To conclude our weeklong celebration of the women from Greek Antiquity, we are looking at another important queen from the Hellenistic period: Berenice I of Egypt. She was the fourth wife of the founder of the Ptolemaic dynasty but also the most important one as she was the mother of his successor Ptolemy II Philadelphus and his sister-wife Arsinoe II. While not much is known about her life, what we do know paints an interesting picture. Was she really the half-sister of Ptolemy I? Why did her son become Pharaoh and not one of Ptolemy’s older children? What was her connection to Magas the king of Cyrene?
Born around 345 BC, Berenice was the daughter of Antigone, daughter of a Cassander and the niece of the Antipater. Her father was a Macedonian called Lagus or Magas. Nothing is known about Berenice’s youth and she first steps into the spotlight when she marries a Macedonian noble named Philip. This first marriage results in a son, Magas, and two daughters, Antigone and Theoxena. All of her children would have important roles in the administration and diplomacy of Ptolemaic Egypt as a result of their mother’s position as queen. Magas would eventually rule as the independent king of Cyrene, Antigone would marry Pyrrhus of Epirus and Theoxena married Agathocles the tyrant of Syracuse.
It is unclear how exactly this Philip died, but by 322 BC Berenice had become a widow. When Antipater arranged the marriage of his daughter Eurydice to Ptolemy I, Berenice travelled with her to Egypt as her lady in waiting along with her children. The proposed union between his daughter and Ptolemy, was an attempt by Antipater to prevent the diadiochi from fighting against one another after Alexander’s death. Hoping to keep order and peace in Alexander’s former empire, Antipater married several of his daughters off to the most promising of of Alexander’s generals. Ptolemy and Eurydice ended up having several children: Ptolemy Ceraunos and Meleager among them.
It is not clear exactly when Berenice and Ptolemy I became involved or married but if they were indeed half-siblings – this is actually not certain -, it is not unreasonable to see how they would be in contact. Berenice soon became a major figure at the Ptolemaic court. Apparently, Berenice was a woman who easily made a strong impression on someone. This is evidenced from a visit from Pyrrhus of Epirus to the Ptolemaic court in 297 BC. While he was there, he was so impressed by Berenice’s intelligence and influence that he allied himself with the Ptolemies through a marriage with Antigone, Berenice’s daughter. This action would only make sense if Berenice had a firm position in the Ptolemaic dynasty.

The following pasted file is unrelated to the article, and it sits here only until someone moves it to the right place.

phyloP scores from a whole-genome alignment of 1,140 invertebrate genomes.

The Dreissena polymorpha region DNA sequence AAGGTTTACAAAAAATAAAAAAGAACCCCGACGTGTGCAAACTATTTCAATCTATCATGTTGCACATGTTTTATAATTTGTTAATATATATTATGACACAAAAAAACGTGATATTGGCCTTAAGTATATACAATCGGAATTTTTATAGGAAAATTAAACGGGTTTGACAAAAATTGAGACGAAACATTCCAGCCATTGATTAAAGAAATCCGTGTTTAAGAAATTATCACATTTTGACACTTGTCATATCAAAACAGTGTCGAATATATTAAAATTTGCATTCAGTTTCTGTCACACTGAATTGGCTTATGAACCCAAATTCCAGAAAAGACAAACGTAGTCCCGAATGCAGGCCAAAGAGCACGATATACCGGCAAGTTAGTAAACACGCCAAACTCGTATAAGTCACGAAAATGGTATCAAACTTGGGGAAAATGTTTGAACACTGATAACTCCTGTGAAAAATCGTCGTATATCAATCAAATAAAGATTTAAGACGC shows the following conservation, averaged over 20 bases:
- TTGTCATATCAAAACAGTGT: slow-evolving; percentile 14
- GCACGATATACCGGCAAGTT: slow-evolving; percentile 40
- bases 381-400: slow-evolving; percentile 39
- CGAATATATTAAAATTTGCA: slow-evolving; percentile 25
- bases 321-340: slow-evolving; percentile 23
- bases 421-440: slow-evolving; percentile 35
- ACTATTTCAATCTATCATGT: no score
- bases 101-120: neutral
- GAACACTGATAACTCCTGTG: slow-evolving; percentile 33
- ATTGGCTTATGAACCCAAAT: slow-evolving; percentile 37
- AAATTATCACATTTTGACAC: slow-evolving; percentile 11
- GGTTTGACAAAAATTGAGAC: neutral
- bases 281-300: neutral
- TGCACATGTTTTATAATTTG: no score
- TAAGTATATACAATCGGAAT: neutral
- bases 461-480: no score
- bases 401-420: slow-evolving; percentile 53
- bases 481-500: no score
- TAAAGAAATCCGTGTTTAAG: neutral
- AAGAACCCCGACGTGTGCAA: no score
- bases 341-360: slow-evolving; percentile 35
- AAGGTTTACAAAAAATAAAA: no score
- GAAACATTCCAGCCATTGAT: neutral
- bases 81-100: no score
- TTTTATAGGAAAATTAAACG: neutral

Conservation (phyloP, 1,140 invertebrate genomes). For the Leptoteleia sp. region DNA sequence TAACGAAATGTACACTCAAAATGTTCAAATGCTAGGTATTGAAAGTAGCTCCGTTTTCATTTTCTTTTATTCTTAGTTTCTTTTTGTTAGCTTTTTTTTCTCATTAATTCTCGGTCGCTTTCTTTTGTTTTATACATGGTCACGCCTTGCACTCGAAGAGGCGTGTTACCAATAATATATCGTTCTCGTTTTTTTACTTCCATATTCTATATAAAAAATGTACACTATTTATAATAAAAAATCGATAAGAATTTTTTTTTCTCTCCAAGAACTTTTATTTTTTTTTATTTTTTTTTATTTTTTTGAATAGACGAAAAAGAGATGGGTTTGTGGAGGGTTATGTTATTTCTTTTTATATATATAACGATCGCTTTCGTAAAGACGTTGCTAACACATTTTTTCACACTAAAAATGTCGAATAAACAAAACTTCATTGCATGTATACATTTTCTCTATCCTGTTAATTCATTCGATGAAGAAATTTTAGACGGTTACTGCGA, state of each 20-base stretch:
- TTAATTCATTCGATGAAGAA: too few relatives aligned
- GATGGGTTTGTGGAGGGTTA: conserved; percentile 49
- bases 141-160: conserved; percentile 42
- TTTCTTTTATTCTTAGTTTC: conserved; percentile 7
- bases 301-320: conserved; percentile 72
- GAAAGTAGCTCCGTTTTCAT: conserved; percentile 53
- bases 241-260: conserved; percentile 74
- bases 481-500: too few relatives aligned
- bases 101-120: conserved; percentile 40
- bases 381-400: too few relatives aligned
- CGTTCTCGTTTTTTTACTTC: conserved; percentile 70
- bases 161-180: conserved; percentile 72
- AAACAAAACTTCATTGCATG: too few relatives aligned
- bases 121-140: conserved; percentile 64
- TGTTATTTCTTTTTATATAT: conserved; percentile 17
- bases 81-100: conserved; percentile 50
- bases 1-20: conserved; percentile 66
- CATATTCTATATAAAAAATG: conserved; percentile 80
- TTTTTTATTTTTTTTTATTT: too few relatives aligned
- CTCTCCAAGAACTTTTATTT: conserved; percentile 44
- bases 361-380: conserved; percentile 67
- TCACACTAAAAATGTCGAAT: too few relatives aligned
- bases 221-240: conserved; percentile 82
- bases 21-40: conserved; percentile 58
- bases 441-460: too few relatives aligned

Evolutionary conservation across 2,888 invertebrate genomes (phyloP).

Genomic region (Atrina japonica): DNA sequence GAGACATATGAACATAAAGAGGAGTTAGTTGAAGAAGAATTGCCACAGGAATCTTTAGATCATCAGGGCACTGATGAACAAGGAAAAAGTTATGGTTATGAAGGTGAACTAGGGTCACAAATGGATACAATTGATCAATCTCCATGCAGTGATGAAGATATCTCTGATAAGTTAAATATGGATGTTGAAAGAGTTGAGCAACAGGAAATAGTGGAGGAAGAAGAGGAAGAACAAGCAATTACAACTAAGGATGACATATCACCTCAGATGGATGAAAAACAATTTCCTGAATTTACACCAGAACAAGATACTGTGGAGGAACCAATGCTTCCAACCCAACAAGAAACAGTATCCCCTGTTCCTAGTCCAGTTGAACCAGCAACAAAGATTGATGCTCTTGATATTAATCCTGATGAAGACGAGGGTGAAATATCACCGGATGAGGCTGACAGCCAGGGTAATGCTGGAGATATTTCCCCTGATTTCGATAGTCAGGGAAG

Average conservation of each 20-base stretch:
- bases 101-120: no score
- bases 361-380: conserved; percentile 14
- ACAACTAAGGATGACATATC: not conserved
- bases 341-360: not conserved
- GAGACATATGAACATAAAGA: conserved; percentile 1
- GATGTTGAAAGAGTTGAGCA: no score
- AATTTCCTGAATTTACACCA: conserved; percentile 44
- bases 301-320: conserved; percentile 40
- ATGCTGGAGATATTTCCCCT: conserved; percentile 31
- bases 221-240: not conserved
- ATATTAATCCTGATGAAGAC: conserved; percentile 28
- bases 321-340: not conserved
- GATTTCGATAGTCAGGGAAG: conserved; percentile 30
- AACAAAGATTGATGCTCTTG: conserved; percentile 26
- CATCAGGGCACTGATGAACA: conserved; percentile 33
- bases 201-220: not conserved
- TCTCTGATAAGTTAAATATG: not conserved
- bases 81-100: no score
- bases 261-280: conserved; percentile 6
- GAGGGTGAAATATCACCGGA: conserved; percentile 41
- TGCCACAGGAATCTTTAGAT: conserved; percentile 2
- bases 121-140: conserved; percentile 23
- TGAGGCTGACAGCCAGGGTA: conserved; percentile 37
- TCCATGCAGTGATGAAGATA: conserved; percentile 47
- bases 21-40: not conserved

Around 317 BC, Ptolemy made Berenice his second wife and their daughter Arsinoe II Philadelphus was born in 316 BC. They had another daughter Philotera and a son: Ptolemy II Philadephus, who would become the successor of his father. That the two enjoyed a affectionate relationship can be seen in Theocritus’ Idyll 17.34. as well as Plutarch’s life of Pyrrhus where he says this: ‘[Berenice] had the greatest influence of Ptolemy’s wives and surpassed the others in character and intellectual power. [Plut.Pyrr. 4].
When Alexander’s successors started naming themselves kings, Ptolemy was no exception. Of course, Berenice’s opinion on this move is not recorded but most likely she stood behind this decision. Although there is no actual attestation about the influence of Berenice on her husband’s rule: the roles of her children in the relations with other states as well as the continuation of the Ptolemaic line offer us some insight into her status. All of her daughters were married to important allies of the kingdom: Lysimachos, Agathocles and Pyrrhus. Her son Magas would rule Cyrene for Ptolemy, while her other would become his ultimate successor as the second ruler of the Ptolemaic dynasty. When this decision was made around 290-285 BC, Eurydice left Egypt for good.
Berenice died around 275 BC, she was deified by her son Ptolemy II together with her husband. They were known as the savior gods” who would secure the peace of Egypt and the fortunes of its royal house. In Alexandria, Berenice had her own temple and was merged with the goddess Aphrodite and received several offerings including a statue made of ivory and gold. As the most important of the wives of Ptolemy I, she helped build the traditions of the Ptolemaic dynasty, while serving as the arch-type of the Ptolemaic queen: a strong woman who was actively involved in the political climate of the empire she helped rule.
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